Headphone Cables and Accessories
One of the first headphone cable upgrades I ever made--around ten years ago--was with a few rough prototypes Cardas Audio (www.cardas.com) sent me to try out with my Sennheiser HD 600. I wasn't sure what to expect, but the improvements I heard had me ordering their first production headphone cable the moment it was released.
Since that first headphone cable upgrade ten years ago, many headphones in addition to the HD 600 have been released with removable cables, like the Sennheiser HD 800 and HD 700, Audeze LCD-2/3, the HiFiMAN HE-series planars, and many others. In addition to Cardas, many other companies have started offering high-end headphone cables, like Moon Audio (www.moon-audio.com), ALO Audio (www.aloaudio.com), and Toxic Cables (www.toxic-cables.co.uk).
In addition to sonic tweaking, custom headphone cables can also solve the connectivity conundrums that have become commonplace in the world of Head-Fi. On the headphone side, there's no single standard for earpiece plugs. Just looking around my desk, I see at least five different types of headphone-side plugs for full-size headphones, three different types for custom in-ear monitors, and there's even more of a variety in the market than that. And then there are the amps' connectors to contend with. For example, in theportable world, there are at least two different connection standards for balanced drive, in addition to the common unbalanced 3.5mm mini plug. For balanced desktop amps, there's dual three-pin XLR, and single four-pin XLR standards for balanced drive, in addition to the common unbalanced 6.3mm (1/4") plug. At Head-Fi HQ, we keep our favorite cable makers on our speed dial, as we constantly deal with the seemingly limitless combinations of all these headphones and amps, and all the different plugs involved.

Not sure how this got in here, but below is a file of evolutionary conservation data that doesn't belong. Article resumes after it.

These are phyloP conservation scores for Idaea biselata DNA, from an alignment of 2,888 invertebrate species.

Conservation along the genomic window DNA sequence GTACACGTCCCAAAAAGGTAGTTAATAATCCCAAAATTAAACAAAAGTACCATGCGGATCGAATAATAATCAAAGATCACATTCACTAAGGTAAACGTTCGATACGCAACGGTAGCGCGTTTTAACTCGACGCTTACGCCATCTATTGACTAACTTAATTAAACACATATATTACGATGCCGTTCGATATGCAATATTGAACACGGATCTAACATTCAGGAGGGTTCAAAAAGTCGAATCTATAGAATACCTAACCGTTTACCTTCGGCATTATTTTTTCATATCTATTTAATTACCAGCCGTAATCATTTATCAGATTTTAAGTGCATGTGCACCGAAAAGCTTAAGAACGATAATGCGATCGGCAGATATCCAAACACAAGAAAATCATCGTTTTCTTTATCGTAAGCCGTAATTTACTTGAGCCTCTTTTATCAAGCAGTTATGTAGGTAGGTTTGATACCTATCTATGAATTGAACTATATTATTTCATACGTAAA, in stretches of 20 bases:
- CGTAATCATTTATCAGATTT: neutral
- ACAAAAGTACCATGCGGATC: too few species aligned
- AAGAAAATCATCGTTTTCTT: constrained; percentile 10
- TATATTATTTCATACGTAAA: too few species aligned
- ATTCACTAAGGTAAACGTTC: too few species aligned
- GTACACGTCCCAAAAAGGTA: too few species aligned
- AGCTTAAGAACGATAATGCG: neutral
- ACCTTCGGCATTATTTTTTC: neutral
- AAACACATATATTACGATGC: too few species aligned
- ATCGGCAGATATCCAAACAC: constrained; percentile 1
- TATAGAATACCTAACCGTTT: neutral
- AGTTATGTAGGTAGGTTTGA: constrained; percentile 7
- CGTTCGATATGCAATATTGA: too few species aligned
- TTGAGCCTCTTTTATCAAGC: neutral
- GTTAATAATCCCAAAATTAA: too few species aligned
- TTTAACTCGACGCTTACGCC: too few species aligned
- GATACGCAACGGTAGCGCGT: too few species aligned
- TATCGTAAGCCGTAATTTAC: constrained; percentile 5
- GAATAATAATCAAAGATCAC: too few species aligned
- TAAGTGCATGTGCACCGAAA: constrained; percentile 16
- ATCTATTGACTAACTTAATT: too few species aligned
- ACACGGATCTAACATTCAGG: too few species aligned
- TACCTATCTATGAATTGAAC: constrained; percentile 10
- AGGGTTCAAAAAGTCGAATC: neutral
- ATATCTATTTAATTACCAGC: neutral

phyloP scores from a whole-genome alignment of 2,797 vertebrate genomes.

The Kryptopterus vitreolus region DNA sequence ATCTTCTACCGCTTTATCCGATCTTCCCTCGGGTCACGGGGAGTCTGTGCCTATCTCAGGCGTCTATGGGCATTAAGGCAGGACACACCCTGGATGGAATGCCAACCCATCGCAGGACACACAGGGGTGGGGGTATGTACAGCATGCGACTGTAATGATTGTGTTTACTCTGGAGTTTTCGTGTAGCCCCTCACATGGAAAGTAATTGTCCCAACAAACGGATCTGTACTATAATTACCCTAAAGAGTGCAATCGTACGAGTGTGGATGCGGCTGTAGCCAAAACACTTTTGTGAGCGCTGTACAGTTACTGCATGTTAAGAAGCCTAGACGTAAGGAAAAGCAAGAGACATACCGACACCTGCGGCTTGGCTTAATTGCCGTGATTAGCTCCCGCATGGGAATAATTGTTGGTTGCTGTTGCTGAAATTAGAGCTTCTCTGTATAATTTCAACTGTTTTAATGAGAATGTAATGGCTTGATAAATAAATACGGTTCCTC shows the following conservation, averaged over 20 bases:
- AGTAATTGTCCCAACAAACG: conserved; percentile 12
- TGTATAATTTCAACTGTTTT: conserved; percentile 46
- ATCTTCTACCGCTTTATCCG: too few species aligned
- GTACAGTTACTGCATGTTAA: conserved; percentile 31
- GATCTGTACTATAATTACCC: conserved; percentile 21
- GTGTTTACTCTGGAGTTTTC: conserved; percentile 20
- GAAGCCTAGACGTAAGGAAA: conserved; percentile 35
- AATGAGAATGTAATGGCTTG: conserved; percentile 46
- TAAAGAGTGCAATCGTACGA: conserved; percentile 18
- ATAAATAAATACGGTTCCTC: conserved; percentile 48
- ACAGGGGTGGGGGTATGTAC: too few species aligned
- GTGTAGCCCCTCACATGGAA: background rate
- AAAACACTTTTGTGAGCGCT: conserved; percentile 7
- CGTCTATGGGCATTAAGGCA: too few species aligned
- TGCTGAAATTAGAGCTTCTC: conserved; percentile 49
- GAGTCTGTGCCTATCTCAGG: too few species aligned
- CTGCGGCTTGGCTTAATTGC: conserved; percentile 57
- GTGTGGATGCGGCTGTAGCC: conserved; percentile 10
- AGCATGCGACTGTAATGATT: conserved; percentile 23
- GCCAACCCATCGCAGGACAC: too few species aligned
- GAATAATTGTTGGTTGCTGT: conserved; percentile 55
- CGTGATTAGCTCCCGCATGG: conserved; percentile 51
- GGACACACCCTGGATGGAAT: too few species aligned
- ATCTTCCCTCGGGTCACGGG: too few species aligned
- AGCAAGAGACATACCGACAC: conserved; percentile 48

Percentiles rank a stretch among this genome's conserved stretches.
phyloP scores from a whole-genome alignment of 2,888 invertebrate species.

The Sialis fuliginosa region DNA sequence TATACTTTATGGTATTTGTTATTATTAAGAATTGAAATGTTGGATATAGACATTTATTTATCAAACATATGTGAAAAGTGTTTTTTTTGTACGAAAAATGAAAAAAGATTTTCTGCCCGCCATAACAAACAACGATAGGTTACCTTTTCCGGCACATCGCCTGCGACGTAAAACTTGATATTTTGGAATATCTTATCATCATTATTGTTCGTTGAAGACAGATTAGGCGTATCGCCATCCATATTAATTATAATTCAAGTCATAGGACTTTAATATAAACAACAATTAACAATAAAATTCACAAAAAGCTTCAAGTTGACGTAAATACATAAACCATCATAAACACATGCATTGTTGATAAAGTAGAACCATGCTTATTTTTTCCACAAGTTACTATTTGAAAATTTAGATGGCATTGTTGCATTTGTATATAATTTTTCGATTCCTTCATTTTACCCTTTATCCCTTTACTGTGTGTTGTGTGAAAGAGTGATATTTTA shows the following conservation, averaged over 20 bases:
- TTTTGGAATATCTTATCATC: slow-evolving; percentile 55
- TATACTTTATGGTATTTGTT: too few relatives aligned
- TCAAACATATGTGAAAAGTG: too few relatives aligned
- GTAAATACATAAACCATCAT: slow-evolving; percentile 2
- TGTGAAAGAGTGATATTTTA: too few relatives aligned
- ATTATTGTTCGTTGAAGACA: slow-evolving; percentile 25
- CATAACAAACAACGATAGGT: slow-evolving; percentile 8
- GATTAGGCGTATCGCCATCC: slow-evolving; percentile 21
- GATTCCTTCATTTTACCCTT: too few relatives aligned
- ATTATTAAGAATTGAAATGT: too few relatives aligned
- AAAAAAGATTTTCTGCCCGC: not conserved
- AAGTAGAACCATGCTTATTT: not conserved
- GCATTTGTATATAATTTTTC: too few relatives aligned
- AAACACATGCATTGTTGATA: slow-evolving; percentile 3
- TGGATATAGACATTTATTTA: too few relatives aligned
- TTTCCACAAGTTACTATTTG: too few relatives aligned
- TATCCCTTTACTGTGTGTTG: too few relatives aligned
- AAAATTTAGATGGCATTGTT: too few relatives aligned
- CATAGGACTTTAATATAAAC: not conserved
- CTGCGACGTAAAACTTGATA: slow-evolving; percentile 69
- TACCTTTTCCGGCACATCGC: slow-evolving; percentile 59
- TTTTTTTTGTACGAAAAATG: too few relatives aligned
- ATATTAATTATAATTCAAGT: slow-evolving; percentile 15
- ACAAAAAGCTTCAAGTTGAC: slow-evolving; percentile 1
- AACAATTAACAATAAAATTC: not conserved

Moon Audio is often the first company I call for custom headphone cables, especially when I need something of the more unusual, more custom variety. (I was actually Moon Audio's first custom headphone cable customer, many years ago.) So far, Moon Audio's Drew Baird has not turned down any custom cabling challenge I've put in front of him--he'll even tackle the replacement of non-detachable cables, performing whatever surgery necessary to make the new connections. He's also a genuine, dyed-in-the-wool, bona fide headphone geek, so the moment he buys himself a headphone for personal use, it won't be long before he's fabricating the plugs necessary to accommodate that headphone with Moon Audio cabling.
One of the most recent niche cable upgrades I needed from Moon Audio was for the far-from-common FitEar in-ear monitors (an ultra-high-end Japanese crafter of handmade IEMs). I knew Drew was also a FitEar customer, and, much to my amazement, he'd already made a custom over-molded connector specifically for FitEar IEMs; so I ordered a Moon Audio Silver Dragon cable for the FitEar MH334 Custom, and also a custom Silver Dragon cable for the upcoming Shure SE846 while I was at it. (See the photo of both of these IEM cables.)
Something that ALO Audio, Toxic Cables, and Moon Audio are doing that I absolutely love (and that saves me a bunch of money) is making and selling what I call universal headphone cables, which are cables that have detachable adapter ends that allow the headphone to be used with just about any amp madewithout having to swap out the main cable. Mini plugs, 1/4" plugs, dual 3-pin XLR, single 4-pin XLR, the proprietary plug required for use with the SR-71B / F-35 Lightning / Rx Mk3--I use all of these. More and more of my headphones are being switched over to universal headphone cables by these makers, so that they can share the adapter ends with each other, for plugging into any amp. (See the photo of the two Audeze headphones with universal cables by Moon Audio and ALO Audio, with a variety of detached adapter ends.)